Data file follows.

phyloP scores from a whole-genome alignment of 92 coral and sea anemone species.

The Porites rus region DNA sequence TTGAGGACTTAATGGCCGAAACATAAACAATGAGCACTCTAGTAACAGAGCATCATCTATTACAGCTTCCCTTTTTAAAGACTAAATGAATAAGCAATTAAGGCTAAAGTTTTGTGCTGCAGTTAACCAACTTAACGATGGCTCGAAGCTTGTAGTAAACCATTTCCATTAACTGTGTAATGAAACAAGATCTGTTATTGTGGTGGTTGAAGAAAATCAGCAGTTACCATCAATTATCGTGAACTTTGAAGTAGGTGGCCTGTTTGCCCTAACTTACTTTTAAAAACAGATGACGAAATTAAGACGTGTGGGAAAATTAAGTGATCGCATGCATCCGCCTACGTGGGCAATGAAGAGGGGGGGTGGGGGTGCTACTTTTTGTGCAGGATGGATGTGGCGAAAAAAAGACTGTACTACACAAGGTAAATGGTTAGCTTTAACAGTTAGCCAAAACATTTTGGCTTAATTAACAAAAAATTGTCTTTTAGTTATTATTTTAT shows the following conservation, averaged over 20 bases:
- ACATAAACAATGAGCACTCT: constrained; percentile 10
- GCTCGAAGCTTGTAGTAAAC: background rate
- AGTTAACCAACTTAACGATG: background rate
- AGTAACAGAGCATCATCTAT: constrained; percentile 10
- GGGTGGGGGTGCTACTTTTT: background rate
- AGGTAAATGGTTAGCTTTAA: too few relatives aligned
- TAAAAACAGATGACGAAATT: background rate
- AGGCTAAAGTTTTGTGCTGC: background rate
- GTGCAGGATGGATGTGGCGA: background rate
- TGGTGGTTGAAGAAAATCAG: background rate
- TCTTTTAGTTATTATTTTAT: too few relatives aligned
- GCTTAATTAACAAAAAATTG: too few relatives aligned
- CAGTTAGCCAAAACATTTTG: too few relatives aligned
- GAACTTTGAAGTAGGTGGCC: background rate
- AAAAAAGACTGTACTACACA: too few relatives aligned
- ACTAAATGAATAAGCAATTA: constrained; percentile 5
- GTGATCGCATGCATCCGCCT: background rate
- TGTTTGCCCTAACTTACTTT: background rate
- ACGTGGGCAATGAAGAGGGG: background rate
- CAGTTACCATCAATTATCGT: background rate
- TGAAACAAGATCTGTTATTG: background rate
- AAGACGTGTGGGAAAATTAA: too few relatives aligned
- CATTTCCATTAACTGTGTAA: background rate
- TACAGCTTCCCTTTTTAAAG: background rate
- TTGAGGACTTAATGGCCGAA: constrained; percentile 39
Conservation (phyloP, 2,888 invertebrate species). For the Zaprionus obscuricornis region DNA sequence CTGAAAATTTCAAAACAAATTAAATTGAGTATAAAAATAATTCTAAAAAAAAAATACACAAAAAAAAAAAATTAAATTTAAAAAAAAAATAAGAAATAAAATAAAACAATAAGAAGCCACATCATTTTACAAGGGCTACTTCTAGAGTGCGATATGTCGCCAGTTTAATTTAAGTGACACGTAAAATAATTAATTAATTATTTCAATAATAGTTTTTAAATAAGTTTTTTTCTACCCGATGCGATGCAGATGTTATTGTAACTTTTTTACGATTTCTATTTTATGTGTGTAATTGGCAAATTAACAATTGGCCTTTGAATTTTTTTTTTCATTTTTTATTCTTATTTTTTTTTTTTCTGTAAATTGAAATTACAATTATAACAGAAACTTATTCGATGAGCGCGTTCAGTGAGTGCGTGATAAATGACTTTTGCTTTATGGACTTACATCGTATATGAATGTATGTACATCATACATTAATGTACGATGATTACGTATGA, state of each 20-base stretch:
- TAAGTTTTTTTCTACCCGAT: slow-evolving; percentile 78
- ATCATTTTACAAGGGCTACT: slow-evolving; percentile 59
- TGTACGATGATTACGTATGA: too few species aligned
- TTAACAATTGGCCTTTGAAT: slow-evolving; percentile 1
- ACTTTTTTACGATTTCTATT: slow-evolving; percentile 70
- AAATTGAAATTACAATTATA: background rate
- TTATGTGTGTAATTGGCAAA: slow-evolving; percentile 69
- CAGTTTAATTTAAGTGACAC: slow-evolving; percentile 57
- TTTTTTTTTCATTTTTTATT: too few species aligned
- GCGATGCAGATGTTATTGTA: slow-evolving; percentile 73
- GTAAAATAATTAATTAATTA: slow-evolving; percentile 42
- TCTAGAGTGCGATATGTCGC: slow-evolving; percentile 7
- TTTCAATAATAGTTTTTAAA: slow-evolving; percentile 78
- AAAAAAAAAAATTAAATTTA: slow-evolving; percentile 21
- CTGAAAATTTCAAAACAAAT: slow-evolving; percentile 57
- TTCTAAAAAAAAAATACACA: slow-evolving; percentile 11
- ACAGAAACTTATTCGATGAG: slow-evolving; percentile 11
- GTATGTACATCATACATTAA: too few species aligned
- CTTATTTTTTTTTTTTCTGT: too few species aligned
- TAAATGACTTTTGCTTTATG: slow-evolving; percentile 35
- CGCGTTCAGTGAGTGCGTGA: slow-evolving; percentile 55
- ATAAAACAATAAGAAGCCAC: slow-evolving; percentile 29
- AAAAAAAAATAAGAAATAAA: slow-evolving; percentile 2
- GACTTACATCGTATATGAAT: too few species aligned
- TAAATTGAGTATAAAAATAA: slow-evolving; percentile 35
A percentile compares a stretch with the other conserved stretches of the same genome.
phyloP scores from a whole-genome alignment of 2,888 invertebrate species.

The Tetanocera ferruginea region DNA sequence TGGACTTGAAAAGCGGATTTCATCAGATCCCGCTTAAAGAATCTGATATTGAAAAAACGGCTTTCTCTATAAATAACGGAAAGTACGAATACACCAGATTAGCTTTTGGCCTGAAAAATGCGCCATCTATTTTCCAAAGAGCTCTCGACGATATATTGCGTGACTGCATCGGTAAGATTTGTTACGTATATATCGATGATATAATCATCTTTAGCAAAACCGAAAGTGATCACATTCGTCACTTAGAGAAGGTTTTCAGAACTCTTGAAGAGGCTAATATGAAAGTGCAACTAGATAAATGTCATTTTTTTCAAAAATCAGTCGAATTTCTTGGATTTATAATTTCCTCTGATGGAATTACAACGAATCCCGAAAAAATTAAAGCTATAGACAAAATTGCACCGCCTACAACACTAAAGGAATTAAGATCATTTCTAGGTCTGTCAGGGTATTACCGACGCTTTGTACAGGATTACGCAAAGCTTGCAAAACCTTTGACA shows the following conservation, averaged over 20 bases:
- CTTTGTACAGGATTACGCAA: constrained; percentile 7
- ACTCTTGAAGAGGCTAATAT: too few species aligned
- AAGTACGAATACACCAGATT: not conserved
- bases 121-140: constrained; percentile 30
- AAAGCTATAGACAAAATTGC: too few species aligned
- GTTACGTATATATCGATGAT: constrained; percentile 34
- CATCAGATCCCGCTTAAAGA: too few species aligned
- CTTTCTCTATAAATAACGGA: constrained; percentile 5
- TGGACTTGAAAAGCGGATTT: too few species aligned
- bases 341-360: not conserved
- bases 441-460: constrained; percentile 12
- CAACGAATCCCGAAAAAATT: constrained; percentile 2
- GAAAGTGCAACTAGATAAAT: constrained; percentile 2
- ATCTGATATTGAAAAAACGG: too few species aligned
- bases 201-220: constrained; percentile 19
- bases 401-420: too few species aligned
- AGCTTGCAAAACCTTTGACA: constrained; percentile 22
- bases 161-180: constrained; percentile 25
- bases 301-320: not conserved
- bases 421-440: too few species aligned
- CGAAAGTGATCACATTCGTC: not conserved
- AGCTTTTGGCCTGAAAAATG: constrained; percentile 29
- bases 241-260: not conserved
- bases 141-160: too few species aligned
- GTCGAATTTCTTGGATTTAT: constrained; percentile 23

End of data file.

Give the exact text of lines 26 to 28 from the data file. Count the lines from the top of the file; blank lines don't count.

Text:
- TACAGCTTCCCTTTTTAAAG: background rate
- TTGAGGACTTAATGGCCGAA: constrained; percentile 39
Conservation (phyloP, 2,888 invertebrate species). For the Zaprionus obscuricornis region DNA sequence CTGAAAATTTCAAAACAAATTAAATTGAGTATAAAAATAATTCTAAAAAAAAAATACACAAAAAAAAAAAATTAAATTTAAAAAAAAAATAAGAAATAAAATAAAACAATAAGAAGCCACATCATTTTACAAGGGCTACTTCTAGAGTGCGATATGTCGCCAGTTTAATTTAAGTGACACGTAAAATAATTAATTAATTATTTCAATAATAGTTTTTAAATAAGTTTTTTTCTACCCGATGCGATGCAGATGTTATTGTAACTTTTTTACGATTTCTATTTTATGTGTGTAATTGGCAAATTAACAATTGGCCTTTGAATTTTTTTTTTCATTTTTTATTCTTATTTTTTTTTTTTCTGTAAATTGAAATTACAATTATAACAGAAACTTATTCGATGAGCGCGTTCAGTGAGTGCGTGATAAATGACTTTTGCTTTATGGACTTACATCGTATATGAATGTATGTACATCATACATTAATGTACGATGATTACGTATGA, state of each 20-base stretch: